What can a symbiotic colony of bacteria and yeast (SCOBY) found in kombucha teach us about cooperation? Our summer grant engaged students in a citizen science project using the popular fermented drink Kombucha. The fermenting process allowed students to explore cooperation at the microbial level, as well as identify key elements of an experimental research design. Kombucha forms a microbial ecosystem where bacteria and yeast cooperate to create a protective barrier (SCOBY) against harsh environmental changes and invading pathogens, while allowing other microbes to remain as members of the ecosystem. Manipulating the environment in which SCOBY develops provides an opportunity to explore cooperation and conflict in a living ecosystem.
We purchased a few supplies for the project including a commercial SCOBY, some coffee filters, a large box of black tea for brewing and large wide mouth gallon jar. After three weeks of sitting on my kitchen counter our kombucha was ready for use in our experiment and before you ask ….no, I did not taste it before using it in the experiment.
We used kombucha as our experimental condition and then a separate batch of sweetened tea was brewed and served as our control condition. We further subdivided our experimental and control conditions into pathogen conditions. Twenty students were invited to participate and swabbed their dominant hand twice. One swab was placed in the kombucha pathogen condition and the second swab was placed in the control pathogen condition. After hearing about the experiment, students were asked to complete three questions for extra credit. Students were not awarded extra credit for participating in the study but could earn extra credit by identifying the key elements of the experimental design.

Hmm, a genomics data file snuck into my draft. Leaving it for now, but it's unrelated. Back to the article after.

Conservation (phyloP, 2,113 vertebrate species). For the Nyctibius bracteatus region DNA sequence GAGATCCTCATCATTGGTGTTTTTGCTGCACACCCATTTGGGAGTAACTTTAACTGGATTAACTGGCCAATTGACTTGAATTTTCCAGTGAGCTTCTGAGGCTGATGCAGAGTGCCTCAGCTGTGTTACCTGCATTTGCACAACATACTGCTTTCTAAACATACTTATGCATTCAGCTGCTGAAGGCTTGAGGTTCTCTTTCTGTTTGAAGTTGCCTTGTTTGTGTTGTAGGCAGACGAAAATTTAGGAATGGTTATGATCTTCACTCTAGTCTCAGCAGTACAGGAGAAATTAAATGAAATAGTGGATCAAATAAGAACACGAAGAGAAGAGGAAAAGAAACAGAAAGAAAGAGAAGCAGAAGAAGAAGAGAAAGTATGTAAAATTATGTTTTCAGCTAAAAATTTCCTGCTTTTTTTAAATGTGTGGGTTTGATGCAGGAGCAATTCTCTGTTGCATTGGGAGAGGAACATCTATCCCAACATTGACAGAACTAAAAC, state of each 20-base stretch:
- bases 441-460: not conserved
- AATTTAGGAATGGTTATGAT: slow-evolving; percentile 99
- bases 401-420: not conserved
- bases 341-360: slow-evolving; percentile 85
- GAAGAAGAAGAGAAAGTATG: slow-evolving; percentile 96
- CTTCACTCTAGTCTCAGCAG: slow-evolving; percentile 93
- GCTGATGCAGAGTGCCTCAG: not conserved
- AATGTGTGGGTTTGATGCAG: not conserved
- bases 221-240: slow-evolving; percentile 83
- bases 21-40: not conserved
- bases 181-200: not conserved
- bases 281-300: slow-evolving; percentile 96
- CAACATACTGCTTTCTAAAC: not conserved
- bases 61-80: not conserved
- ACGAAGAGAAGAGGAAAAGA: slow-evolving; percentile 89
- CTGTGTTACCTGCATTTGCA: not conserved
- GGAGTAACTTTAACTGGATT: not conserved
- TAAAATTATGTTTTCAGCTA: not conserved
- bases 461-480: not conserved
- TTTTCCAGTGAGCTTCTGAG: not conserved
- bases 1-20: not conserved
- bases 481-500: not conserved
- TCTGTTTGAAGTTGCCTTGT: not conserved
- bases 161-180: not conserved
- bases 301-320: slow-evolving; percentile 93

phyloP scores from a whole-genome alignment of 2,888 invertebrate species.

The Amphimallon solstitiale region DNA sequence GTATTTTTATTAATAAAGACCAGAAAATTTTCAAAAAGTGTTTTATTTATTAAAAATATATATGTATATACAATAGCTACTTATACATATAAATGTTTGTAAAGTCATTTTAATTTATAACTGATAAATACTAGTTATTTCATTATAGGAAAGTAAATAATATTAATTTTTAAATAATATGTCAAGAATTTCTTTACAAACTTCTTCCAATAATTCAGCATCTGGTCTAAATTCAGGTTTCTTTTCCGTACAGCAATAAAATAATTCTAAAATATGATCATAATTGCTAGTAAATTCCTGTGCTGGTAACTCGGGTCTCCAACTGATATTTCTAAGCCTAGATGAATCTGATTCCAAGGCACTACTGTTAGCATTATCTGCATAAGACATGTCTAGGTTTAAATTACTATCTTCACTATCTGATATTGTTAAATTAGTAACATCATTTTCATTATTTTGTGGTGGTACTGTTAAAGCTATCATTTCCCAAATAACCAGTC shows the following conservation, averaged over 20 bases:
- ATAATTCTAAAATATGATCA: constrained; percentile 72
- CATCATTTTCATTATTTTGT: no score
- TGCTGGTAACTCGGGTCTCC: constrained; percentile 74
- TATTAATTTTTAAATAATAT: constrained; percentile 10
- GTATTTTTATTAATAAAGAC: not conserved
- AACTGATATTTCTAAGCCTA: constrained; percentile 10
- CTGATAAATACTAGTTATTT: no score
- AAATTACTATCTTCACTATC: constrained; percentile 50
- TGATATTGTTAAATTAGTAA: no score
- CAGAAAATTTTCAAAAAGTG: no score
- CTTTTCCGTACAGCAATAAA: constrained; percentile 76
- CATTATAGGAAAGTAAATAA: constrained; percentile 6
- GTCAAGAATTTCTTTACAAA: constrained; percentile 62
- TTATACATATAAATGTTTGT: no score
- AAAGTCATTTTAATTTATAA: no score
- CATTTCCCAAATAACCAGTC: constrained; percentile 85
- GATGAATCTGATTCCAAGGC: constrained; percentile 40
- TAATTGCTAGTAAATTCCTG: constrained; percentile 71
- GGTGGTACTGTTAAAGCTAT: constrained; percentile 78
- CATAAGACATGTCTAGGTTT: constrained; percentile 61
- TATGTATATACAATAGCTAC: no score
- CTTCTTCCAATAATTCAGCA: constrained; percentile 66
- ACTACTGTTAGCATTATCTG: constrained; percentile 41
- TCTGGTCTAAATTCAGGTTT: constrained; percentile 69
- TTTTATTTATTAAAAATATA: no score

The maintenance phase of the experiment lasted 14 days.
The experiment did not go quite as expected. After 14 days of sitting on my kitchen table, the control condition (picture on the right) had almost no visible bacterial growth but the kombucha condition (picture on the left) had visible bacterial growth. The kombucha condition had started to form another SCOBY (not planned) and had some bacterial growth. Definitely not how this is supposed to go.
Students who completed the questions about the experiment did worse than I expected identifying the manipulation and method for control (considered Knowledge questions in Bloom’s taxonomy) but exceptionally well identifying the limitations (considered an evaluation question in Bloom’s taxonomy).
What did we learn from our home brewing experience? Students liked seeing the SCOBY hotel (image at the bottom) and the individual SCOBY floating in the mixture. They were curious about the experiment and growing the kombucha. This project was also an opportunity for the students to participate in an experiment. I will be replicating the experiment in Fall 2018 with my PSY132 Psychology and Culture course when we talk about cooperation and social behaviors. Psi Beta will be replicating and expanding on the study during Psychology Day in November – where we hope to get participants with more pathogens.